Of course, the important thing is not to confuse the model (Dispensationlism) with the reality (the Scripture). "All models"---even Dispensationalism---"are broken". But I find Dispensationalism is very helpful.

I remember when I first read J. N. Darby---frequently called "the father of Dispensationalism"---I was surprised by how little he clung to what I considered Dispensationalist dogmas. It took me a long time to realize that what he was doing was building a model; and he was able to see the difference between his model and the Scripture. He did a good (not perfect) job of distinguishing between the Word of God and his understanding of it. Whenever we adopt a model, we tend to try to force Scripture into it, rather than forcing it to fit the Scripture. This is confusing the model with reality, or worse; it's trying to change reality to fit the model.

So I've been endeavoring to keep the model subject to reality, and it isn't easy. All too often "exposition" means "explaining away", rather than "exposing". Too frequently I hear someone "teaching", who is really trying to defend his model. We can't move the dots to fit the shape we think they should make. We need to accept the shape because of the dots, not the dots because of the shape.

Sadly, I think Dispensationalists, who pride themselves on a "literal, grammatical hermeneutic", frequently act contrary to that. For example, many Dispensationlists restrict the Scriptures to Romans through Philemon, claiming these are the only Epistles to the Gentile Church. John's Epistles, Peter's, Jude, James, and the Gospels are all rejected as "not for today". It's not difficult to show the problems in this hermeneutic, but so many buy into it; with good intentions.

What we can't compromise on, are the propositions of Scripture. We sometimes have trouble figuring out how to connect them: they often seem impossible to connect with any shape, never mind a simple one. But they are correct, they are true. I may just fail to understand them correctly.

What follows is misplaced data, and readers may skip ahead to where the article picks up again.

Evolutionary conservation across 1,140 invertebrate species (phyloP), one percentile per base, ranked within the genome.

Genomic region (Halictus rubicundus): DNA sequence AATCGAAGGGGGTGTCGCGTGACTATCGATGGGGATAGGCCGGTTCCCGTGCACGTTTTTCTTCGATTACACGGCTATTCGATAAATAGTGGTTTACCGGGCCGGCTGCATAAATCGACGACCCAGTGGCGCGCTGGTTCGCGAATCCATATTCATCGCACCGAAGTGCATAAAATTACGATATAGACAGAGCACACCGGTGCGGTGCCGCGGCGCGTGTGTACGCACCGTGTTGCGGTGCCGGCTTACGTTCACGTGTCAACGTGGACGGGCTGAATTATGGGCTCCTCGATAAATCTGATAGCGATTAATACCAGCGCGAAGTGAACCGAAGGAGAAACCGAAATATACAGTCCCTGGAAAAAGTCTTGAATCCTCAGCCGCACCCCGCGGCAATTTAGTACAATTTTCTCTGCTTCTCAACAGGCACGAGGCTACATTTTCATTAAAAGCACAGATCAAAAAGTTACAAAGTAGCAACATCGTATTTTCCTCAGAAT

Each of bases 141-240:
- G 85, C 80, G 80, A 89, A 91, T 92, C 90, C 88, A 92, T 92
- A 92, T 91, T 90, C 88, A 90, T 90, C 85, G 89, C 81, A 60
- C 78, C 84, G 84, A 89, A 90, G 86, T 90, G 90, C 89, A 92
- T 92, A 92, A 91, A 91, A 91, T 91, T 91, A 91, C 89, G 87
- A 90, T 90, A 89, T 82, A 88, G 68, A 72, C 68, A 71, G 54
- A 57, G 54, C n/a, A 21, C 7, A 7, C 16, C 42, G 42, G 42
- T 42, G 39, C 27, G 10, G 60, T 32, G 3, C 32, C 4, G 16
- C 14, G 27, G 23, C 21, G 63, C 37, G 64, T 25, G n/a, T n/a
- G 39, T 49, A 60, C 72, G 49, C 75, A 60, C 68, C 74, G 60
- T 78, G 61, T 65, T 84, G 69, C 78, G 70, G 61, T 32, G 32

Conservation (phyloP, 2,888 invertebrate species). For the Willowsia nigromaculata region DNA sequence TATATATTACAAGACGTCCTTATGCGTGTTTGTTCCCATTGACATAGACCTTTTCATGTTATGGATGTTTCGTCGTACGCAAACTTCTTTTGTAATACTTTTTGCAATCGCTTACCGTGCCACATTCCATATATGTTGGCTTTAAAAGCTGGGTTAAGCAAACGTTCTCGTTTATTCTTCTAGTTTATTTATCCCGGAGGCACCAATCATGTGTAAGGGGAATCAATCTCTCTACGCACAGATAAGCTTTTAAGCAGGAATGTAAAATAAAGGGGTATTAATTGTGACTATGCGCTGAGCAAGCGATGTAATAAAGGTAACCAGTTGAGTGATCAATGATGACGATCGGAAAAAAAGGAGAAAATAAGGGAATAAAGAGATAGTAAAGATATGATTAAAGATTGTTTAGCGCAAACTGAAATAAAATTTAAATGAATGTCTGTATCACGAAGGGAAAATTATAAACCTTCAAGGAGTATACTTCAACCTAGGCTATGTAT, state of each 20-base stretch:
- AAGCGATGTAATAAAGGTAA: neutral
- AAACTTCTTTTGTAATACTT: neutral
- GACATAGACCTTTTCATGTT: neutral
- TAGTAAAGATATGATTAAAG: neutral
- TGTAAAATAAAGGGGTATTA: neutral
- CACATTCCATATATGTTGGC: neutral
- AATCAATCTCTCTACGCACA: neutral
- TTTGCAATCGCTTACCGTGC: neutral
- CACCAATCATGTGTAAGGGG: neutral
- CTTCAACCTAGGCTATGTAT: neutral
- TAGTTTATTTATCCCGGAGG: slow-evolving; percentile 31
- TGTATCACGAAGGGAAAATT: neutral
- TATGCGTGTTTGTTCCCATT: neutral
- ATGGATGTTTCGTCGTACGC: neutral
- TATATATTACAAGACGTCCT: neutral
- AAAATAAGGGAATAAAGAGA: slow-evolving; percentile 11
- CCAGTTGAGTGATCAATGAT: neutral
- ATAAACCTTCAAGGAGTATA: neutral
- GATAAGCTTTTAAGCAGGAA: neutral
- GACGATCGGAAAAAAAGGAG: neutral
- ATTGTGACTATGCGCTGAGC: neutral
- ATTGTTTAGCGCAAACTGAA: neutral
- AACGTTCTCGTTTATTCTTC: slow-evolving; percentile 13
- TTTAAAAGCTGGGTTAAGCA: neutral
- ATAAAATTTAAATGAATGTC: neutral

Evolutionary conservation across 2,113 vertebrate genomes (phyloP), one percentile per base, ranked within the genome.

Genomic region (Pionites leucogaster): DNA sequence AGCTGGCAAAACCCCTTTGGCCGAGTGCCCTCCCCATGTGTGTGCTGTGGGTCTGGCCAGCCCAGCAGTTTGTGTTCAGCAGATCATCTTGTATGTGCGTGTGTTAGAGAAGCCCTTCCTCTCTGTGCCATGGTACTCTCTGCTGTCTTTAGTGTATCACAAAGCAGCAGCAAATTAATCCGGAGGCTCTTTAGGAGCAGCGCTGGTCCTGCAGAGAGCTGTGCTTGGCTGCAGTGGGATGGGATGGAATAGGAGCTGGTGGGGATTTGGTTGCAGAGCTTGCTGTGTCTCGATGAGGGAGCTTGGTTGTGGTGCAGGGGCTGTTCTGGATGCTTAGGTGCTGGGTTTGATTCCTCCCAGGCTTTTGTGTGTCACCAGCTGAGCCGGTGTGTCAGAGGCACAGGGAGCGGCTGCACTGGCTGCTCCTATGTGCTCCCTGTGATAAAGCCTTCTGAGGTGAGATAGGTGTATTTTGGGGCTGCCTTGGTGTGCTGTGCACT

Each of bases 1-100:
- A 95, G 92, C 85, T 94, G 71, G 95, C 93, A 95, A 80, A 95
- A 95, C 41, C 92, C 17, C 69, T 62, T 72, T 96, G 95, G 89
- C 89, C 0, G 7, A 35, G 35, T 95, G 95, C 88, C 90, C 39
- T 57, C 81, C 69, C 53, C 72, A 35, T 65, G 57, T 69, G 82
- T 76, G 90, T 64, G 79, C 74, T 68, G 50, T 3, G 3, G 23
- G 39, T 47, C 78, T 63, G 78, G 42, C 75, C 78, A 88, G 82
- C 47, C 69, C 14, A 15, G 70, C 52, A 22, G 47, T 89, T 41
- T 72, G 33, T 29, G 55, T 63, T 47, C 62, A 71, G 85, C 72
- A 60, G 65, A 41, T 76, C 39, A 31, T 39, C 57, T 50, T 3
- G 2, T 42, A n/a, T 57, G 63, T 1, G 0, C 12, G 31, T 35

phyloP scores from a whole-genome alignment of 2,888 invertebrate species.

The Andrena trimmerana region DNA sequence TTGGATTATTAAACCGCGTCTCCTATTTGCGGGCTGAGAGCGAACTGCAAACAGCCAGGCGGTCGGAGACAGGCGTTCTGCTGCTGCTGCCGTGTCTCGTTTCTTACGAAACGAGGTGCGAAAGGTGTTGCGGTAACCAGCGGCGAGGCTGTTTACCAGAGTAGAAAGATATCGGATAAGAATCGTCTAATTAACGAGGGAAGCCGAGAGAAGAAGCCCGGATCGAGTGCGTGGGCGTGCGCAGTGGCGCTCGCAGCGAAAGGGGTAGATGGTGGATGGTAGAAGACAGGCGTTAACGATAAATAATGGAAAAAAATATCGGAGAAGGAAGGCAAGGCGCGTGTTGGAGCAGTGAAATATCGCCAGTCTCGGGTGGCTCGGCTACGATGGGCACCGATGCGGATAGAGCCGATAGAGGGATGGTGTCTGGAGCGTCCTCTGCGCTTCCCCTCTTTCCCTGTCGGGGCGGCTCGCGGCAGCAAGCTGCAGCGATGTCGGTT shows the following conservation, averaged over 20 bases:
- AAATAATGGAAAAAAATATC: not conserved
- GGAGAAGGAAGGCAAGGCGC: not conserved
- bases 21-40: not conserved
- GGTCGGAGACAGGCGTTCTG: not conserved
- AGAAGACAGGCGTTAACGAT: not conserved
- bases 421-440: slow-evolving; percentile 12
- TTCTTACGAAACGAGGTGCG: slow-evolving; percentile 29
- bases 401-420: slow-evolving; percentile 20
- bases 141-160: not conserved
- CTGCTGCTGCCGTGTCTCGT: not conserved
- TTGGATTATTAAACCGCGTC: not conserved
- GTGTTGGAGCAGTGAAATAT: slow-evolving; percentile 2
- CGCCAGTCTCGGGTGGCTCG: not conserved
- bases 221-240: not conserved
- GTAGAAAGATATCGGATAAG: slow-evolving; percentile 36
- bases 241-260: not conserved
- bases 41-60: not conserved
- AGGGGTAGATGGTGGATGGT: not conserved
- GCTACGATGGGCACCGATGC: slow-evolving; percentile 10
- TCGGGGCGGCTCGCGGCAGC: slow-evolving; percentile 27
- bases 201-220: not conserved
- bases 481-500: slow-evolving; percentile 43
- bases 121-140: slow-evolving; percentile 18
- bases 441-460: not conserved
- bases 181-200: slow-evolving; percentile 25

I was intending to write more specifically about some Dispensationlist abuses I've heard recently, but I think I'll stop here for now. Those will have to wait for another day.

Saturday, February 10, 2007

Don't let the door hit you on the way out...

My intention is not to be negative on this blog, but there is a tendency to do so when we discuss problems. I am specifically endeavouring to avoid airing dirty laundry publicly. I re-read posts frequently before and after I post them, to try and make sure I'm not crossing that line on this blog. Nevertheless, it's easy to slip into the negative.

I wanted to take an opportunity to try and express something a little more positive today: why I don't just leave. There are a lot of problems in "brethren" circles, but there are some other things happening too. Good things. Wonderful things. The problems I'm discussing with myself on this blog aren't a list of reasons (or excuses) to leave "brethren". They are issues---problems even---that I am trying to work through. It's possible that I might someday leave "brethren", but that's not what this is all about.

Nevertheless, frequently when someone points out a problem, there is a reaction of "if you don't like it, leave". I don't think that's a very helpful reaction, but there you have it. So I wanted to explain why exactly I don't "just leave".

First, I don't "just leave" because I think the whole issue of fellowship and where a Christian gathers with other Christians is bigger than personal preference. I am "bought with a price" I don't belong to me, and I need to be submissive to the Lord in this. I believe right now that the Lord has put me in the "brethren", and it's not my place to remove myself. He may guide me out at some time in the future, but I can't leave of my own accord.

Second, I don't "just leave" because I believe the "brethren" are onto something. The combination of worship-centered gathering and informal freedom found in "brethren assemblies" is something I've never seen anywhere else. And I've been plenty of other places. One thing that eventually drove me from "open brethren" to "exclusive brethren" was reading 1 Cor. 14. In "open" assemblies, the meetings are pretty much planned in advance, except for Breaking Bread (which is more and more frequently being scripted). In "exclusive" assemblies, most of the meetings are unscripted. This is exactly what I see in 1 Cor. 14:26 "How is it then, brethren? when ye come together, every one of you hath a psalm, hath a doctrine, hath a tongue, hath a revelation, hath an interpretation. Let all things be done unto edifying." (KJV). There is a spontaneity in Scripture that I've only ever seen in "brethren assemblies"---and more so among "exclusive" or very "conservative open" meetings.

Third, I don't "just leave" because I am in doctrinal agreement with 95% of what "brethren" teach. My frustration comes not from what they teach, but from their lack of walking according to it.